Giant Sailfin Molly is an omnivorous freshwater fish native to Mexico and northern Central America, such as Guatemala and Belize.
It was formerly believed to be a subspecies of the Sailfin Molly (Poecilia latipinna), but has since been classified as its own species due to genetic differences in some of its mitochondrial DNA sequences compared to Poecilia latipinna velifera and has been introduced to many countries outside its native range, including Australia, Japan, Thailand and parts of Africa.
In some areas, they have become an invasive species due to their ability to breed quickly in high densities and because they compete with local species for food sources. The introduction of these poeciliids into new environments may cause damage to ecosystems through predation on native fish populations.
In 2015, it was reported that scientists had successfully bred Poecilia velifera and Poecilia latipinna together to create a hybrid, dubbed a super molly. The hybrids have been found to be fertile and grow larger than either of their parents, reaching up to 2 inches in length. These hybrids may be used as an alternative food source for humans or as baitfish due to their high survival rate when raised on farms.
Poecilia velifera are also called Yucatan molly and the giant sailfin molly amongst aquarists.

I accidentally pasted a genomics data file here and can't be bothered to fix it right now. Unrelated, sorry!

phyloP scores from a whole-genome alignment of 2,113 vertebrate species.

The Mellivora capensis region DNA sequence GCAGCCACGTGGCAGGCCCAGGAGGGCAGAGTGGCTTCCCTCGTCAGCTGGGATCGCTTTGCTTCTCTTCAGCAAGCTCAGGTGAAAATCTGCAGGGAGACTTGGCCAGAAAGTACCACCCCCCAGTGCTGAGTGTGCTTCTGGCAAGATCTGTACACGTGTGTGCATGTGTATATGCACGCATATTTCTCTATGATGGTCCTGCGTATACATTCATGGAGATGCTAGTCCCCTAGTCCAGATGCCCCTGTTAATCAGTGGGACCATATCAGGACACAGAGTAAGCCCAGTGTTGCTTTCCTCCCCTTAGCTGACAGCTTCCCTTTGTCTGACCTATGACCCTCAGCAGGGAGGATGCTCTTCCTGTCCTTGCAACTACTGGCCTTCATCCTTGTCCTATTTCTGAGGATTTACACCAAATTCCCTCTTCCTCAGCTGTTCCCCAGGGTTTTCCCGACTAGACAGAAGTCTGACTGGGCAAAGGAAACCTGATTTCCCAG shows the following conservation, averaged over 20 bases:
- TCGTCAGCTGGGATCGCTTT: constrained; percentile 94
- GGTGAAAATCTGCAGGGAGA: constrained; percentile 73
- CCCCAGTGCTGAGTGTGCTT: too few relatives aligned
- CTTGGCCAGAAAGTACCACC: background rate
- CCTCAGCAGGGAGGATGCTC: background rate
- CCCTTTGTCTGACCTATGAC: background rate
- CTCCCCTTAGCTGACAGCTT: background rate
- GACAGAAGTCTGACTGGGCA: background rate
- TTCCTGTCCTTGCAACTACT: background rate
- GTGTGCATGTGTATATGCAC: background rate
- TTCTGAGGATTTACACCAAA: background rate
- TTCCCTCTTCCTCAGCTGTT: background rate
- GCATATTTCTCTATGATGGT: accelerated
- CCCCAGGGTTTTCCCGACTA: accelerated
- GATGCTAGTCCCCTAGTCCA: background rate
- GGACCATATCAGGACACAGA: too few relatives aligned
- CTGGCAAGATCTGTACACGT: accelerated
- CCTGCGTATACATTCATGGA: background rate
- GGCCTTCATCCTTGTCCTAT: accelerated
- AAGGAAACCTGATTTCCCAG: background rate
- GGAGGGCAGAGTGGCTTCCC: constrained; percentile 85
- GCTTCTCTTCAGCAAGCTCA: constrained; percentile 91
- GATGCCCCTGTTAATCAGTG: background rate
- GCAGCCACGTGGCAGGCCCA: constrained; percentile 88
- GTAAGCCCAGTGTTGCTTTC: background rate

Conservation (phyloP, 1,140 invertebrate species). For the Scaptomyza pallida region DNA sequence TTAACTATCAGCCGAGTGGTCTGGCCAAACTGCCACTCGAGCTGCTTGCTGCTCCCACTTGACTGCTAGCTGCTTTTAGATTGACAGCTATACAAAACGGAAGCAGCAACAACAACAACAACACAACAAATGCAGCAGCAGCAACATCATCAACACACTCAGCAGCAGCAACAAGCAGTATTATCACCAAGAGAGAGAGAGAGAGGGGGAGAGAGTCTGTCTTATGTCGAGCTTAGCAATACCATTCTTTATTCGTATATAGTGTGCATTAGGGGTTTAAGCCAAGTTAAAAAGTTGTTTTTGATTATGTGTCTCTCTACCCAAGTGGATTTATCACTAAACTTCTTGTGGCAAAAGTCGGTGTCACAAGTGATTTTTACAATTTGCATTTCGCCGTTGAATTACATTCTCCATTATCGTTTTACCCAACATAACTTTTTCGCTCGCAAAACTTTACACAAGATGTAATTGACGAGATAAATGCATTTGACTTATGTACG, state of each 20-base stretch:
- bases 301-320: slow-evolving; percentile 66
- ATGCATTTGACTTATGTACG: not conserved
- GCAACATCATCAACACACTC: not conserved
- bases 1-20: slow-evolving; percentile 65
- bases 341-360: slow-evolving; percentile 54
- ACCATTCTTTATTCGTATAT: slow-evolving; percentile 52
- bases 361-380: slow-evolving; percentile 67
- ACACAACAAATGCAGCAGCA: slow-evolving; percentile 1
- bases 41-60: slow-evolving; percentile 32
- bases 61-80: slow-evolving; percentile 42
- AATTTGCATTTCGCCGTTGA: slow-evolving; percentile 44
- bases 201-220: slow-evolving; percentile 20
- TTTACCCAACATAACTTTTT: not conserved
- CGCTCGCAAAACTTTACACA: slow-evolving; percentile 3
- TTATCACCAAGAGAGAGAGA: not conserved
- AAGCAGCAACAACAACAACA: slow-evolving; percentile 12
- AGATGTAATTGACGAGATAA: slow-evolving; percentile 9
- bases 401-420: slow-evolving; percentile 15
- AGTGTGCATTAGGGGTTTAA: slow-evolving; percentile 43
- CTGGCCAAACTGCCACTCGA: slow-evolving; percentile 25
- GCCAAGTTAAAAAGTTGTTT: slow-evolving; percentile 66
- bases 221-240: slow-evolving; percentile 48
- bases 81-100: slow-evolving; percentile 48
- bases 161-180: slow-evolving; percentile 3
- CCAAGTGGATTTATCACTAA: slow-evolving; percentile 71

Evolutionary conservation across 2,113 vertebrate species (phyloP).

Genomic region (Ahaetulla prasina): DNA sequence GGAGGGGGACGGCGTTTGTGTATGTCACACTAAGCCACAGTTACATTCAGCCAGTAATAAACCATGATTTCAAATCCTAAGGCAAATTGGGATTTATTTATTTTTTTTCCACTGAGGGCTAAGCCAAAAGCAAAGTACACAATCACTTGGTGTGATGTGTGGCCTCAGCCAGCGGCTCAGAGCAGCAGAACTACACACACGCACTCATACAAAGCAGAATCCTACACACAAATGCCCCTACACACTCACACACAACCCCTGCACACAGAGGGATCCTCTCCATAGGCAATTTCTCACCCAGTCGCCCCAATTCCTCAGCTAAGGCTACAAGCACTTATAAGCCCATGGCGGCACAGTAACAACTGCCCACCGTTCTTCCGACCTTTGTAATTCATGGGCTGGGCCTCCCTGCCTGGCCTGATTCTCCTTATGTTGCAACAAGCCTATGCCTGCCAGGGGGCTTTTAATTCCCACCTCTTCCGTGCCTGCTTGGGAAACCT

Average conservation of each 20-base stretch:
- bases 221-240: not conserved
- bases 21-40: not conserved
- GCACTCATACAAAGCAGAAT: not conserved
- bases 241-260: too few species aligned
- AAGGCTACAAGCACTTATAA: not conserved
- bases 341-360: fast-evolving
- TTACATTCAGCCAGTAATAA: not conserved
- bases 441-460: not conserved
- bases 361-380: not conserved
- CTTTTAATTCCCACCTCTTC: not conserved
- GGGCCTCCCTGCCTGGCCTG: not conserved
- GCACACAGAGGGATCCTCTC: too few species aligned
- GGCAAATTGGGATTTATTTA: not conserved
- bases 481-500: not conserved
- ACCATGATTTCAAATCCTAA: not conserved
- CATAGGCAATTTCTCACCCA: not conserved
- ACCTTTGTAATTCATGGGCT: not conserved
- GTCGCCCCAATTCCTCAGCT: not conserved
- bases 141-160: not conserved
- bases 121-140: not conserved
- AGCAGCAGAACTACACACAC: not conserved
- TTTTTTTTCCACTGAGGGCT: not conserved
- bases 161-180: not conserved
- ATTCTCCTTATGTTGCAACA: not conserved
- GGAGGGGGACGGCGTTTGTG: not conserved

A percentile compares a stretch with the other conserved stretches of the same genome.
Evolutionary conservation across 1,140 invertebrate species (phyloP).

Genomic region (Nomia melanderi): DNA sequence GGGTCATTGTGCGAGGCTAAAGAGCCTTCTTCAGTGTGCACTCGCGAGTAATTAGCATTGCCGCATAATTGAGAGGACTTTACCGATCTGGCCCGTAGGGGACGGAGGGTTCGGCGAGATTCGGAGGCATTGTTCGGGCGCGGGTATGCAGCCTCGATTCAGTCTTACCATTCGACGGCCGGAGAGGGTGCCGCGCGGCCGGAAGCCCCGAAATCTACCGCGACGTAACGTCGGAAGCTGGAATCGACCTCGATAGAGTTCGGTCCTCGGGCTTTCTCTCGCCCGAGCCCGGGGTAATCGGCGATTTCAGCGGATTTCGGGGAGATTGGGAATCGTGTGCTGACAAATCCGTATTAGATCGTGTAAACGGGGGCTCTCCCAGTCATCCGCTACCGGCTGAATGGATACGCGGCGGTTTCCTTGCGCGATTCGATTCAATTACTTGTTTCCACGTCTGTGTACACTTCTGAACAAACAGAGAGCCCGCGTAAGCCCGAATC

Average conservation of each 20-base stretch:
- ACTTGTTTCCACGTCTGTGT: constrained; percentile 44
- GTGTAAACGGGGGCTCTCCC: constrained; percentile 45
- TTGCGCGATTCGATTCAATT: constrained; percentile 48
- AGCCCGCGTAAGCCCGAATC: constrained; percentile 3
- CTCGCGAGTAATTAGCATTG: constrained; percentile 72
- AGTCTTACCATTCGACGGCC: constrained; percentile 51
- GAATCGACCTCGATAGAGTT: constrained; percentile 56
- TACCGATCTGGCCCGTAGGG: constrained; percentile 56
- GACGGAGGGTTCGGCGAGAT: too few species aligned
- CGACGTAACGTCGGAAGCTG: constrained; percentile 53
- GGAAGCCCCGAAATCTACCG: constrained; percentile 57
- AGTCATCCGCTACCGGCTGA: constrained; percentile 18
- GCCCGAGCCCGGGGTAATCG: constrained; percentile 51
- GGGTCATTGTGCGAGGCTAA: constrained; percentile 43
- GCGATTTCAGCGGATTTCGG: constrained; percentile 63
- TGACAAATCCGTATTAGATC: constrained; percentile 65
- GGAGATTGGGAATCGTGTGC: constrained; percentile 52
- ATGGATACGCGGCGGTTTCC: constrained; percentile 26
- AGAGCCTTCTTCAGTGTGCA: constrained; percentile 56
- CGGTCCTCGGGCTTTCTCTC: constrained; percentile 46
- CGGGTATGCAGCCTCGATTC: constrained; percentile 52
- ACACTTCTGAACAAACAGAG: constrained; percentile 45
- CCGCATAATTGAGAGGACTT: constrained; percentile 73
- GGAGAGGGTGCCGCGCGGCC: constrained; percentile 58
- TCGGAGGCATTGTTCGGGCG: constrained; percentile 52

They inhabit both fresh and brackish water around river estuaries and coastal regions throughout Yucatan Peninsula, Mexico.
They also prefer an aquarium with a strong water current and plenty of hiding places like rocks and caves. The Giant Sailfin Molly must be provided with live plants, not plastic or silk.
An under-gravel filter is required for good water quality. Like most fish, Poecilia velifera are sensitive to changes in water chemistry and temperature so a heater should be used in colder climates. It’s important to test your water often because it may contain natural dissolved gasses that are harmful to fish.
Poecilia velifera size
The Yucatan molly can grow to a maximum size of 7 inches (18 cm) in length.
Due to their big size, the minimum recommended tank size is 30 gallons (114 litters)
The Poecilia velifera is a medium-sized fish that grows up to 7 inches and can reach weights of 1.5 pounds. They will thrive in tanks with temperatures of 70-80 degrees Fahrenheit or above, and they need pH levels between 6.5-7.5 to survive. They are saltwater fish, meaning they require a lot of salt in their water and brackish/saltwater tanks are ideal for them.